Okay, that was just that one case. I guess this was one of those one in a million cases. This could never happen to multiple people, right? Oh, except that time in 2006 when Ronell Wilson, a young African American man charged with killing two detectives in Brooklyn, was convicted and sentenced to death. Prosecutors successfully argued that written lyrics found in Wilson's car were "confessional." Ronell Wilson was the only person in New York to be sentenced to the federal death penalty in more than 50 years.
He killed two officers, what do you expect? That was a special case, no one is just going to jail for lyrics in their songs and they didn't commit a crime. Right?! Barring that time in 2011, when a 32-year-old Clyde Smith, also an African American man, was arrested for driving 19 miles over the speed limit in Houma, Louisiana when police found (legally acquired) prescription pill bottles from clinics in Texas. Charged with intent to distribute, Smith was convicted of drug possession. Among the evidence presented during trial were online videos Smith made with local rap group The Rico Gang, in which he raps about selling prescription drugs. Prosecutors successfully argued that Smith, rapping as "G-Red, admitted to his crimes" (Heisig, 2011). Smith testified that, "it's nothing but entertainment. I sometimes rap about real life. But I know a lot of people that sell drugs. I try to touch on what I saw" (as quoted in Heisig, 2011). Despite the fact that Smith had prescriptions for all of the drugs in his possession, that he had medical conditions justifying their use, and that no pills were missing from the containers, he was found guilty. The worst of it all, because he had a prior record, he was sentenced to an alarming 30 years in prison.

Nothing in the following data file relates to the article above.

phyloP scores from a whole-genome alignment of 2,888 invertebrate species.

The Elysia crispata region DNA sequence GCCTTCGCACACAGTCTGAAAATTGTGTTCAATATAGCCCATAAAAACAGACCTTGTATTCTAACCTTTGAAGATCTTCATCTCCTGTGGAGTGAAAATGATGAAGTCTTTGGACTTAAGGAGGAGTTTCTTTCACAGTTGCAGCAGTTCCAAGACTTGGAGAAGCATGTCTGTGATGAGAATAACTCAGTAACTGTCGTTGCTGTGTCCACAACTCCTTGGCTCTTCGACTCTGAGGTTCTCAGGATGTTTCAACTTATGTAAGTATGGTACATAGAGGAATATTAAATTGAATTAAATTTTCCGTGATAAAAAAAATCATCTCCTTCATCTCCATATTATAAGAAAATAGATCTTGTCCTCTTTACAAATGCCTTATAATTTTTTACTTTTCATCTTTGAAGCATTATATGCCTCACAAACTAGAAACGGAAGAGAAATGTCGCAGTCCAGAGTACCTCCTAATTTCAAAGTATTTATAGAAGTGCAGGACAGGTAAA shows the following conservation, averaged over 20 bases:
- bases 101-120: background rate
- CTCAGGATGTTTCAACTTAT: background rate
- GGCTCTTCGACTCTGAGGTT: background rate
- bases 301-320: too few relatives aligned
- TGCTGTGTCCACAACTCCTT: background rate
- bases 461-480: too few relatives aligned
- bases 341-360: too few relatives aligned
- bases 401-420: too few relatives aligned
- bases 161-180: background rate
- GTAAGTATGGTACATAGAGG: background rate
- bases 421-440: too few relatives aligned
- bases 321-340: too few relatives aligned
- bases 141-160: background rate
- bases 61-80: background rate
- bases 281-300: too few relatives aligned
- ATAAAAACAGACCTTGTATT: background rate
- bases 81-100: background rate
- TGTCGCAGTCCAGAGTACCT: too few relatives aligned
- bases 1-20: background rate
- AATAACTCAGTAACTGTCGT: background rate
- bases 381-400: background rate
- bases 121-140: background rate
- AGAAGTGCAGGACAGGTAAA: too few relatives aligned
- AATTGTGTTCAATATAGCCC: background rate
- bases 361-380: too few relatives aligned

Okay, fuck the disbelief, there is a war on an art form. An art form that have it's roots established in the heart and soul of black America. All around the world judges, juries, prosecutors and police officers alike are criminalizing rap. In the eyes of these racist and bigots, Rap is not an art form, it's all autobiographical confessions of niggers committing crimes. "How stupid are these niggers to put all their crimes in one central place, it's so easy to catch them now" - American Justice System. Rap is the ONLY genre to be treated this way in the court system. The Nevada Supreme Court recently ruled that violent rap lyrics were admissible as evidence. This shows that 50 years after the Selma march, 50 years after the Voting Rights Act, 50 years after Freedom Summer that black lives and especially black art doesn't matter. Well, it's actually not art. Just some shiftless jiggaboos talking about their criminal activity.
If you think for one second I am exaggerating the treatment of African Americans in America, for one you can fall off a cliff, but for two you don't know facts like: From 1882 to 1968, "...nearly 200 anti-lynching bills were introduced in Congress, and three passed the House. Seven presidents between 1890 and 1952 petitioned Congress to pass a federal law." No bill was approved by the Senate because of the powerful opposition of the Southern Democratic voting bloc.
Apartheid aint over, they just got more strategic with their racism.
I would like to thank Dr. Charis Kubrin and Erik Nielson for writing a very informative article that immediately sparked my outrage and led to this piece. Please check out their article for Race and Justice called, "Rap on Trial"
Rap on Trial is available at http://raj.sagepub.com/content/4/3/185